This is (not?) Russia today

by fpman

Alexei Navalny is a strong and stubborn critic of Russian President Vladimir Putin. He has also been working to expose corruption in state-owned enterprises such as Transneft. To no significant effect. Not much happened in follow-up to his revealing of documents concerning possible corruption related to Transneft except he eventually came under accusations of embezzling money from two companies himself. He was accused of having done so together with his brother, Oleg Navalny, who was sentenced by a Russian court related to this on December 30, just a couple of days ago (Alexei was handed a suspended sentence). Oleg will now be sent for three and a half years to a penal labor camp. There was a protest against this in freezing conditions by some people in Moscow yesterday. Never the most frightening thing from any regime’s prespective, given the unfriendly weather. Yet Russian police intervened to arrest about a hundred of the protesters.

Not a nice story.

The amount of coverage it received under the “Russian politics” section on “RT”, i.e. formerly “Russia Today,” the international news television channel sponsored by the Russian state? You can check that yourself. Don’t try too hard. I’ll include here a selection of RT’s headlines I found there myself:

1) Attempts to isolate Russia have been thwarted – senator. The head of Russia’s Upper House Foreign Relations Committee has said that coordinated efforts of all branches of power prevented attempts to isolate the country and exercise “political and economic blackmail” over Moscow.

2) ‘US military hardware will cause more bloodshed in Ukraine’ – Russian official. The possible relocation of US hardware from Afghanistan to Ukraine suggested by President Obama will only lead to more casualties, a senior Russian lawmaker has stated.

3) State Duma chief suggests trying US for WWII nuke attacks. The Russian Lower House speaker wants to instigate an international investigation into the 1945 nuclear bombing of Hiroshima and Nagasaki by the US military – a possible crime against humanity with no statute of limitation.

4) ‘Stop blaming everything on Russia’: Heirs to 1917 revolutionary-era emigrants appeal to EU. Over 100 descendants of the Russian nobility residing outside the country have addressed European nations with a call to stop irrationally alienating Russia and give an unbiased appraisal to the current Ukrainian crisis.

5) France shows its weakness by scrapping Mistral deal – Rogozin. France’s refusal to deliver the Mistral amphibious ships to Russia, can’t be considered force-majeure, but confirms its geopolitical weakness, says he Russian Deputy PM in charge of the defense industry.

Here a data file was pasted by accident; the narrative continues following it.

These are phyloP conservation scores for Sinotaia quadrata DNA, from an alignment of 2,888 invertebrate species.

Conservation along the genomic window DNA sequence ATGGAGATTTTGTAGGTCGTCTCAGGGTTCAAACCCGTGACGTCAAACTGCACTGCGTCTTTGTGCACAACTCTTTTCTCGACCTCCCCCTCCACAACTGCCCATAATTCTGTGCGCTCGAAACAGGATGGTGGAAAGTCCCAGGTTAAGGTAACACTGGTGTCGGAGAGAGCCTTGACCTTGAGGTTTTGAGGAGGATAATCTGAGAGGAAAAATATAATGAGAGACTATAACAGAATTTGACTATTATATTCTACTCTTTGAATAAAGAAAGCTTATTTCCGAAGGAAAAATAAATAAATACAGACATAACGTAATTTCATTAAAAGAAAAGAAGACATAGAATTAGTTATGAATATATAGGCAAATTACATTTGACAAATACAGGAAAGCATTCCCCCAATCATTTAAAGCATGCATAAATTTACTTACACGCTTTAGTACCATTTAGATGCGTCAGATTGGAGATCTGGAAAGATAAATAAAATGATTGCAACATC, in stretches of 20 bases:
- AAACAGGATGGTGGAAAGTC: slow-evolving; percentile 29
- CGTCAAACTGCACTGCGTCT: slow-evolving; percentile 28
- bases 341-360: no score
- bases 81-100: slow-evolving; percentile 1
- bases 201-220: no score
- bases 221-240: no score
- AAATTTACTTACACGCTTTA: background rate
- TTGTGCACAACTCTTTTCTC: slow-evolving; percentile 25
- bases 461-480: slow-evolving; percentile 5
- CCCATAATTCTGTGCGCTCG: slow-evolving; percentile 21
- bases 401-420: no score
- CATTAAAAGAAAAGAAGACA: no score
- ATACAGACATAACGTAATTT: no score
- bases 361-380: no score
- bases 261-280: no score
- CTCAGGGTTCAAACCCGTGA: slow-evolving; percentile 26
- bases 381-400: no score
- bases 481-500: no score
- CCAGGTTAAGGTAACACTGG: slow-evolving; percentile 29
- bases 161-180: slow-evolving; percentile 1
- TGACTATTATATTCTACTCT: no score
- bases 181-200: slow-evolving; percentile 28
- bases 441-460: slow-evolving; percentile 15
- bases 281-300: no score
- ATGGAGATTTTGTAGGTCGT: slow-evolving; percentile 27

The above are 5 out of 12 of the regular news stories RT was running today in its Russian Politics section. Representatives of the Russian state are the chief source for four of those stories (with the exception of the pro-Russia lobby group) and for all seven of the rest. For 11 out of 12 in total. The chief messages transmitted from those chief (state) sources behind the 4 selected reports highlighted are: “don’t give weapons to Ukraine” (message to the US), “give weapons to Russia” (message to France), “the US killed people” (in Hiroshima and Nagasaki), “stop blaming/start liking Russia” (message to everyone). These are not really reports about domestic Russian politics – this is Russian foreign policy rather, including public diplomacy.

Besides this, RT also has a sub-section under “Russian politics” called “Official word.” Apparently this focuses even more on what Russian state leaders say, with headlines such as “Putin: ‘Supporting Russophobia in Ukraine will result in catastrophe’”; “Russia overestimated EU’s independence from US – Lavrov to French media”; and “‘Landmark in Russian history’: President Vladimir Putin’s New Year address.”

No news story on the Navalny case. No mention of it even as, say, a triumph of the Russian state over corruption.

From the site that uses the following two words as its main slogan: “QUESTION MORE.”

RTcover(They decided to question less on this occasion.)

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